24 June 2009The fragile livelihoods of millions of poor farmers in developing countries, often devastated by adverse weather conditions, have been fortified by an innovative insurance scheme, according to a United Nations-backed report released today. A variable and unpredictable climate can restrict income and limit development for many smallholders, as banks, for example, are unlikely to lend to farmers if a drought will cause widespread defaults, even if the farmers could pay back loans in most years. This lack of access to credit restricts farmers’ ability to buy improved seeds, fertilizers and other inputs needed to cultivate land, according to the Index Insurance and Climate Risk: Prospects for development and disaster management report launched at the Global Humanitarian Forum (GHF) in Geneva today.Index Insurance uses a measure of weather, such as the amount of rainfall, to determine payouts, resolving a number of problems that make traditional insurance unworkable in rural parts of developing countries, said the report.With Index Insurance contracts, there is no need to visit the policyholder to determine premiums or assess damages. Instead, if the rainfall recorded by gauges is below an agreed-upon threshold, the insurance pays out. Having this insurance allows farmers to apply for bank loans and other types of credit which was previously inaccessible, said the report, which was produced by the International Research Institute for Climate and Society (IRI) in partnership with UN Development Programme (UNDP) and the World Food Programme (WFP), among other governmental and non-governmental agencies.“Only the richest three per cent of people in the world are covered by insurance,” said Olav Kjorven, UNDP Assistant Administrator and Director of the Bureau for Development Policy. “The world’s poor have been completely left out, even though they are the most vulnerable people most in need of protection.“Droughts, floods and hurricanes often strip whole communities of their resources and belongings,” he said, adding that Index Insurance could “finally enable millions of poor people to access financial tools for development and properly prepare for and recover from climate disasters.”A number of projects have shown that Index Insurance is affordable for people living on just $2 a day, an example being farming communities in Malawi which have been able to buy small insurance contracts to cover the purchase price of seeds in case of drought since 2005, according to the report.Nearly two million Indian farmers have also had access to Index Insurance programmes since 2003, but in order to achieve their full potential, applications of Index Insurance will need to scale up to reach many more people, the report stressed.
Christian Chesnot, a correspondent for Radio France International, and Georges Malbrunot of the daily Le Figaro are being held by militants demanding that France rescind a ban on Muslim female students wearing headscarves in schools, according to a video aired on the Al-Jazeera Arabic television station. “It is totally unacceptable that conflicting factions should use them [the journalists] as pawns in their struggle. Such attacks will not contribute to the well-being of the people of Iraq. Such actions are contrary to the teaching of Islam,” UNESCO Director-General Koïchiro Matsuura said. “I am deeply distressed by the shameful targeting of media professionals in Iraq and wish to pay tribute to their courage and their exemplary commitment to freedom of expression,” he added. According to the International News Safety Institute, 51 media workers from 16 countries have died covering the Iraq conflict. The heaviest toll has been paid by Iraqi journalists – 28 of them have been killed. Over the past several months Mr. Matsuura has issued numerous condemnations of the murder of journalists in various countries, calling them an attack on society as a whole. Only last Saturday he denounced reported killing in Iraq of Italian reporter Enzo Baldoni as a “flagrant disregard for civilian lives and for the most fundamental human values.”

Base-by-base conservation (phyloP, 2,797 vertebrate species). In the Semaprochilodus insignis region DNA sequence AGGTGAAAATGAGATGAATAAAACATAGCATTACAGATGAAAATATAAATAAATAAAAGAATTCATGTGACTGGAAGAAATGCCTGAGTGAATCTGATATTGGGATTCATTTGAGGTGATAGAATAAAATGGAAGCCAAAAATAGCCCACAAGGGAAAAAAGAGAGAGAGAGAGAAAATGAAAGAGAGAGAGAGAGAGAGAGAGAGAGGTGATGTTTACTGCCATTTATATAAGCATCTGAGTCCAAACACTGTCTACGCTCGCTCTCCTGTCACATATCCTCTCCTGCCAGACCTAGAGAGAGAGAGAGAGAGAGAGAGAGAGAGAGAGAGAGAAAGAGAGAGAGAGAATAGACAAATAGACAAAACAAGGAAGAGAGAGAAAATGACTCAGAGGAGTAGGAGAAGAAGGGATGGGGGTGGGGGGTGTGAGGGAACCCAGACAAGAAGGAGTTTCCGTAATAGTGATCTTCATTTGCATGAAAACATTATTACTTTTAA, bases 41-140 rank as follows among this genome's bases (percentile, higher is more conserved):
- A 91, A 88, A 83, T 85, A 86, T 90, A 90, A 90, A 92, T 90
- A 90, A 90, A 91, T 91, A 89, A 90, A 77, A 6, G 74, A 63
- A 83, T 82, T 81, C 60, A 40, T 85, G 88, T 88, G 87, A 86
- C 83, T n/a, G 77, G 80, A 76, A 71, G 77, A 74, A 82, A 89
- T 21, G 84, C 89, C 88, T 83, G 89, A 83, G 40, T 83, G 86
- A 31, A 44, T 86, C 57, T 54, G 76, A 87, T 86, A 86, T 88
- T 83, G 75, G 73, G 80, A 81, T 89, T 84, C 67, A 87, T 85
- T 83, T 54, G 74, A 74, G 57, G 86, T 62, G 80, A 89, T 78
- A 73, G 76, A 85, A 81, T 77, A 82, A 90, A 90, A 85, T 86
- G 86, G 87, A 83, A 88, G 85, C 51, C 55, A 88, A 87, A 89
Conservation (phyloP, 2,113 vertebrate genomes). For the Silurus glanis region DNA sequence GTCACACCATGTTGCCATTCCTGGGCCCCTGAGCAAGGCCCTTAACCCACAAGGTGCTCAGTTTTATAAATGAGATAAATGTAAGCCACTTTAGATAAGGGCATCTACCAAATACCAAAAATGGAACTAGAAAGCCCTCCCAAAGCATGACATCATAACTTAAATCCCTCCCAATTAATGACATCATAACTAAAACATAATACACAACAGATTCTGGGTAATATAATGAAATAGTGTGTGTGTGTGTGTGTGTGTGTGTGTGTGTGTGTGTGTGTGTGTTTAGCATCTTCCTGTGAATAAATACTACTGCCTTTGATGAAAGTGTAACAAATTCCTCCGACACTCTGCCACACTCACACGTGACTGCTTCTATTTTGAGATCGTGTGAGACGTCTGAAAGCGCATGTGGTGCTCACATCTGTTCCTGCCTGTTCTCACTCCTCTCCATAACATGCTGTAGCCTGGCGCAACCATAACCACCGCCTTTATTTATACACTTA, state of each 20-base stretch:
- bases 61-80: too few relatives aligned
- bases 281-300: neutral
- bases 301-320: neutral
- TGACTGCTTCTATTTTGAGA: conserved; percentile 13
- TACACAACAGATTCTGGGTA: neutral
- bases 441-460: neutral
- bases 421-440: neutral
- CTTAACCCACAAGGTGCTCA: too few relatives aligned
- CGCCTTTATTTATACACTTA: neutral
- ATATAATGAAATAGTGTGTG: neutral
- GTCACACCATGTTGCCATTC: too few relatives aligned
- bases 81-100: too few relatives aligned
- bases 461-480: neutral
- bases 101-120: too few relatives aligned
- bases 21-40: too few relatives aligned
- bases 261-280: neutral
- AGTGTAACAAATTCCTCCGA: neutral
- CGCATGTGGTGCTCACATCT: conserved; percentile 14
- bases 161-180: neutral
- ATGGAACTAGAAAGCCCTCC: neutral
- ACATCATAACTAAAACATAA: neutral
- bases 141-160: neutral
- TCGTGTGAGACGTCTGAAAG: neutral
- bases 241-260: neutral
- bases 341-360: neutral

Opening the case for the prosecution, Brian Altman QC told the jury: “The killings were entirely intentional and they were carried out in the woods by a man who sexually assaulted them for his own gratification. That man, say the prosecution, was this defendant, Russell Bishop.”Mr Altman went on: “This defendant was, as you will hear, arrested in 1986, charged and indeed tried the following year in 1987 for the murders of both girls, but on December 10 1987 he was acquitted by a jury at Lewes Crown Court.“Having been acquitted of these murders, the defendant was discharged was a free man and returned to live in the Brighton area.”Less than three years after his acquittal on 4 February 1990, the defendant committed offices involving the attempted murder, kidnapping and indecent assault of a seven-year-old girl in the Whitehawk are of Brighton.“Unlike Nicola and Karen, the victim survived and was able to identify the defendant as her attacker, which, together with scientific and other compelling evidence, led to his conditions by a jury at Lewes Crown Court on December 13 1990.” Schoolgirl victims Karen Hadaway (left) and Nicola FellowsCredit:PA Their bodies were found in the woods at Wild Park in Brighton the following day. Both girls had been sexually assaulted and strangled to death.Bishop was charged with their murders the following year, but was cleared following a trial at Lewes Crown Court.But after the longest investigation in Sussex Police’s history, Bishop was charged with the killings once again after the Court of Appeal quashed his original acquittal. The jury at the Old Bailey was told that the case against Bishop was based on similarities between the two cases, but also developments in DNA and forensic science, which was not available at the time of the original trial. Want the best of The Telegraph direct to your email and WhatsApp? Sign up to our free twice-daily Front Page newsletter and new audio briefings. Mr Altman told the jury: “Despite the acquittal the case was never closed and the police have continued to investigate it.“One significant part of the enquiry has been to re evaluate various areas of scientific work that were performed for the purposes of the 1987 trial but through the lens of modern day techniques, DNA profiling which although available in 1986 and 1987 was the in its infancy.”He went on: “Because of the new evidence and without making any judgment about the guilt or otherwise of this defendant, the Court of Appeal has quashed the 1987 acquittals. That means the defendant can be prosecuted again based on the evidence that existed then and the new evidence that is available now. “Evidence of the re-evaluation of the science available at the time of the original trial and new science, we suggest proves that Russell Bishop was to the exclusion of anyone else responsible for the murders of the two girls.” Bishop denies the murders and the trial is expected to last up to eight weeks. A convicted paedophile acquitted of the kidnap and murder of two schoolgirls more than 30 years ago has gone on trial for a second time after new DNA evidence came to light, the Old Bailey has been told.Russell Bishop, 52, was found not guilty of the sexually motivated murders of nine-year-old schoolgirls, Karen Hadaway and Nicola Fellows, who were killed in Brighton in 1986.Three years after walking free from court in December 1987, he molested another seven-year-old girl, strangled her and left her for dead in the Whitehawk area of the city.For more than three decades the investigation into Nicola and Karen’s killings remained open and last year, following advances in DNA and forensic technology, Sussex Police charged Bishop with the notorious double murder.Karen and Nicola, who were close friends, disappeared from near their homes in the Moulsecoomb area of Brighton on 9 October 1986 after going out to play. Police searching an area where the girl’s bodies were foundCredit:Ken Mason